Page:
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Page 18 1. The government acquires and analyzes observations and issues forecasts and warnings. 2. The government, newspapers, radio, and television all participate in dissemination of weather forecasts and severe weather warnings. 3. Private-sector meteorological firms use government data and products to provide weather information for the media and special weather services for a variety of industries and activities. 4. Government, university, and private-sector scientists develop improved understanding of atmospheric behavior and help to turn this advancing understanding into new capabilities and technology for observing and predicting atmospheric events. This four-way partnership has served the nation well; it could be nurtured to generate even greater benefit. Although we can do little to change the atmosphere or the weather, we can do much to anticipate atmospheric events such as severe weather and thus provide opportunities for protecting lives and property. These capabilities are expanding rapidly, for both traditional weather impacts and new ones, including applications to environmental quality, to solar events that affect satellites in Earth orbit, communications, to power transmission and changes in weather patterns associated with El Niño events. Today, the nation is reaping significant benefits from its investments in atmospheric observations and prediction capabilities. Need for Forecasts and Warnings The benefits of weather forecasts and warnings as measured by lives saved, injuries avoided, or property that has not been damaged cannot be estimated easily. Determining the economic benefits of long-term forecasts, such as those associated with El Niño, is even more difficult. Nevertheless, casualties produced by unusual weather events are substantial, both in an absolute sense and relative to other natural disasters. Long-term fatality statistics for tornadoes and hurricanes are shown in Tables I.2.1 and I.2.2, using data that go back to the 1930s and 1900s. The data show remarkable progress. More detailed information on weather-related fatalities and damage in the United States for 1991-1995 is given in Table I.2.3. The number of fatalities attributable to weather is typically 300-400 per year. However, one large event, such as the extreme temperatures of 1995, can add as many as 1,000 fatalities to that total. Similarly, Hurricane Andrew (1992) and the floods in 1993 each caused more damage than is attributable to all weather events in some other years. Changnon et al. (1997) present an analysis of the effects of recent weather events on the U.S. insurance industry. Table I.2.4 provides worldwide statistics on deaths owing to civil strife, natural disasters, and other environmental causes. It shows that more than 25 percent of deaths are due to drought, famine, and severe weather and that these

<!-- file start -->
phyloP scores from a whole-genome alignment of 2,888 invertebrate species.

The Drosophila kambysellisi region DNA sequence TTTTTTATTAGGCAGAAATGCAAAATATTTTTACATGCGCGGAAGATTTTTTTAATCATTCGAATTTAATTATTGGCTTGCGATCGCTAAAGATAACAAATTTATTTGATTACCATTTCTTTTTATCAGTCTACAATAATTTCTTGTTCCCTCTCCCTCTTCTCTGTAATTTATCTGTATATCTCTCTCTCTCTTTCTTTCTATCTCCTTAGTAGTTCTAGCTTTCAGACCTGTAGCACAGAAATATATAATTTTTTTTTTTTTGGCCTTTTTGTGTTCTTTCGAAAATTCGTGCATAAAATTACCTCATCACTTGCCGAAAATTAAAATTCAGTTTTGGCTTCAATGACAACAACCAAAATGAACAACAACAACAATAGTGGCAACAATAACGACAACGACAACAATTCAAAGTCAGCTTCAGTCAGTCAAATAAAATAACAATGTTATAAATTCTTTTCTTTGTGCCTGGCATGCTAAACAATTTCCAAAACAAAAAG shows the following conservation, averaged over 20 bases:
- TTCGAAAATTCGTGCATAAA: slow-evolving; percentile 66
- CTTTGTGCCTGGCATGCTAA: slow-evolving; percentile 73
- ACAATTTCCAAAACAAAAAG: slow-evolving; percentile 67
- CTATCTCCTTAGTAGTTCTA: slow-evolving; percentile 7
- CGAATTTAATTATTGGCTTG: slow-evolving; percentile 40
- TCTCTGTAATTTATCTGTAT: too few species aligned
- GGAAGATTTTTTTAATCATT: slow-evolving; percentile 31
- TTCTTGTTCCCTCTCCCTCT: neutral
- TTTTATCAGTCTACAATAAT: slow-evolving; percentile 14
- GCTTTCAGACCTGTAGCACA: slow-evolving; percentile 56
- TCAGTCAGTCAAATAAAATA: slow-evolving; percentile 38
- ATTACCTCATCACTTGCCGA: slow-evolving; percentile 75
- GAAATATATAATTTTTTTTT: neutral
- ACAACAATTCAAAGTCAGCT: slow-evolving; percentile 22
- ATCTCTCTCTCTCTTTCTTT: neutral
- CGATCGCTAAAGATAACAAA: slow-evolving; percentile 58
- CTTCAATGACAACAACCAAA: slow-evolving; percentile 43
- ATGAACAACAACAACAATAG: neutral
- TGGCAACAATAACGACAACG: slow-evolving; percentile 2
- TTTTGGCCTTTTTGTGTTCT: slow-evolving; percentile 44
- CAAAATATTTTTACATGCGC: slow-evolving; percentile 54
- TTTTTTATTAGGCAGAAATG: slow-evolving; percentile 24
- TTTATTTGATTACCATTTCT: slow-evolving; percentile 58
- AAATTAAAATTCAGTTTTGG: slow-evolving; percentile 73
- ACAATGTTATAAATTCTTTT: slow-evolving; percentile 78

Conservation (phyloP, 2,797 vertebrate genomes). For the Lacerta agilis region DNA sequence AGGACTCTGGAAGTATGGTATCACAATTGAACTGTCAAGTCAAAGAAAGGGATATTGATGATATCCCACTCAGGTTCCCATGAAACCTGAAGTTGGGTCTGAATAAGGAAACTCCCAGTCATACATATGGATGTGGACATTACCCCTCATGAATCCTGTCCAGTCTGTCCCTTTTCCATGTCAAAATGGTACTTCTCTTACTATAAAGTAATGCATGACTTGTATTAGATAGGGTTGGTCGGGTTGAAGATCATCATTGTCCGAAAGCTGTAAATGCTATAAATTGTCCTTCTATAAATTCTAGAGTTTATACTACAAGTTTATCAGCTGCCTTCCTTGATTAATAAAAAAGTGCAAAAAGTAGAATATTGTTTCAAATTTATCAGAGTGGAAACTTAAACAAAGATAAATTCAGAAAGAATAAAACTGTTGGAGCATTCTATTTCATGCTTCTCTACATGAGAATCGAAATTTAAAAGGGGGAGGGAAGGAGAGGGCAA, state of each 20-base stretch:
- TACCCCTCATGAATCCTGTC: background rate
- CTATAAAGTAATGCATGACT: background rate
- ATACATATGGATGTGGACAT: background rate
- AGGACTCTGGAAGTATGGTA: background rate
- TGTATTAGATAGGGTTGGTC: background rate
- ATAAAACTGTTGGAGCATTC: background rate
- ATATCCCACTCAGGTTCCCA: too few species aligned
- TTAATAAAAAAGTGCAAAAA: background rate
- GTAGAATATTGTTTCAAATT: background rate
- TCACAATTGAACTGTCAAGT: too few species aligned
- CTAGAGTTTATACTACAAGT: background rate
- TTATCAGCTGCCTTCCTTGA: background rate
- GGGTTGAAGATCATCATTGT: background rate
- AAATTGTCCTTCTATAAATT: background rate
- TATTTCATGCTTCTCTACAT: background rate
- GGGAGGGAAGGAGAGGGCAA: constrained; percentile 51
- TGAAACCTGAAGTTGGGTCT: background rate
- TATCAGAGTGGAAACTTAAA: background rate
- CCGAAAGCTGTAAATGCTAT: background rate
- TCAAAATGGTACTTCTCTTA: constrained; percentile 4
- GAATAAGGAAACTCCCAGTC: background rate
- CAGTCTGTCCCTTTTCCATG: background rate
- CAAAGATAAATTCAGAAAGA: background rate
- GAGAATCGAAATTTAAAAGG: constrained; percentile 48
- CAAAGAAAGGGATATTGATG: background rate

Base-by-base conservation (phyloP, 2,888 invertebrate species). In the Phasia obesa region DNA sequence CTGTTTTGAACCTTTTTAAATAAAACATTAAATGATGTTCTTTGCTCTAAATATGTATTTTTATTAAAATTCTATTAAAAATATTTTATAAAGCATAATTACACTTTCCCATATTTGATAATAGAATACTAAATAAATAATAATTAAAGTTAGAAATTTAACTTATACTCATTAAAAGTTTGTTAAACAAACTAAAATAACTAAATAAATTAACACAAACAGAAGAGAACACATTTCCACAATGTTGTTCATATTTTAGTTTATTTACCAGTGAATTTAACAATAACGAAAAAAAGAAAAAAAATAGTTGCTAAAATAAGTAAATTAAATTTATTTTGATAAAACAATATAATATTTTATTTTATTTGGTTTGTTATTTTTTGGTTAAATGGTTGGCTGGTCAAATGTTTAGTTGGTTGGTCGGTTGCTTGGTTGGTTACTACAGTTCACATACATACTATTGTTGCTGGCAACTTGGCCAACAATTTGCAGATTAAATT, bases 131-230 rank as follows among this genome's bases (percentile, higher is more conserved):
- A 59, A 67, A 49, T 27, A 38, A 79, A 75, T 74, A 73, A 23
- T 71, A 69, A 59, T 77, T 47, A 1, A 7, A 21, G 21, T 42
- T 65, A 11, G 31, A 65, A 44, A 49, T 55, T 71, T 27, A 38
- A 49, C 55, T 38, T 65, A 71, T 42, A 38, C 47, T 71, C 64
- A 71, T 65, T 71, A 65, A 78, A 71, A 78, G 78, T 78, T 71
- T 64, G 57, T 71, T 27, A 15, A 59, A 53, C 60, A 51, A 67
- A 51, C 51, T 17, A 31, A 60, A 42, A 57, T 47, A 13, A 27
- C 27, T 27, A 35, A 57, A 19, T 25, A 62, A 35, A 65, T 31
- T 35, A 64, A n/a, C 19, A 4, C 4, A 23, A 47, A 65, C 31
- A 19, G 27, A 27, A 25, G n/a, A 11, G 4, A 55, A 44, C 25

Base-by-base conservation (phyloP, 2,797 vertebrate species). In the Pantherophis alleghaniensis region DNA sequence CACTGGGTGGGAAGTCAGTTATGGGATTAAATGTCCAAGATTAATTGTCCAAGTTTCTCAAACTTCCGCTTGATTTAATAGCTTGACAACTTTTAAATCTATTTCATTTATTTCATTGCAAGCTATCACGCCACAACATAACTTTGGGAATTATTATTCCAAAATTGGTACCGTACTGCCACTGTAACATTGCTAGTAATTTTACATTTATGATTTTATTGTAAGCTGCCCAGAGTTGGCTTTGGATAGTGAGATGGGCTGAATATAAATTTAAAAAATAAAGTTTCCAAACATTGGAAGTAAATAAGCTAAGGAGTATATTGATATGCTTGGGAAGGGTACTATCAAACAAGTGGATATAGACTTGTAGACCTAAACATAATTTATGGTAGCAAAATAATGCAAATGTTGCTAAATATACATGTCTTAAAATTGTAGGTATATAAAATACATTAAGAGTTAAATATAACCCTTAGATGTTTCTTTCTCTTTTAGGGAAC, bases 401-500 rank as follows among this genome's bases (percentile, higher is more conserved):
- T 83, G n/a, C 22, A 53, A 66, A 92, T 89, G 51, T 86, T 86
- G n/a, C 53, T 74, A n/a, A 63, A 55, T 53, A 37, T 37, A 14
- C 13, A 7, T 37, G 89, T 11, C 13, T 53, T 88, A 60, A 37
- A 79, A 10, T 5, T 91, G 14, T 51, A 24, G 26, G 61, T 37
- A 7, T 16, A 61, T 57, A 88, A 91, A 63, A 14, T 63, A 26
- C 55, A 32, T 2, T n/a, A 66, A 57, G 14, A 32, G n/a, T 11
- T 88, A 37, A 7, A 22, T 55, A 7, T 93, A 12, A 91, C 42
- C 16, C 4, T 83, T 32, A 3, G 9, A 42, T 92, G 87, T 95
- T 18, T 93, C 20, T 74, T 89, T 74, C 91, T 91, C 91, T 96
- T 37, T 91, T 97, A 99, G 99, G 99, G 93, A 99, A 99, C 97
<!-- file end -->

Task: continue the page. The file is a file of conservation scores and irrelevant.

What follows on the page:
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Page 19 TABLE I.2.1 Reported Fatalities from Tornadoes in the United States Period Fatalities 1930s 1,945 1940s 1,786 1950s 1,419 1960s 945 1970s 998 1980s 522 1986-1995 485 SOURCE: Aviation Weather and Storm Prediction Center, National Centers for Environmental Prediction, National Weather Service. TABLE I.2.2 Reported Fatalities from Representative Hurricanes in the United States (1900-1995) Year Ranka Location Fatalities First Half of Twentieth Century 1900 1 Galveston >8,000 1909 6 Louisiana and Mississippi 406 1915 4 Texas and Louisiana 550 1919 9 Florida, Texas, Louisiana 287 1928 2 Florida 1,836 1935 5 Florida 414 1938 3 Southern New England 600 Second Half of Twentieth Century 1961 25 Texas 46 1965 16 Southern Louisiana 75 1969 11 Southern States to West Virginia 256 1972 14 Florida to New York 122 1979   Caribbean Islands to New York 22 1980   Texas Coast 2 1989 20 Carolinas 56 1992   Florida and Louisiana (Andrew) 23 a Among top 30 deadliest mainland U.S. hurricanes 1900-1995. SOURCE: Hebert et al., 1996.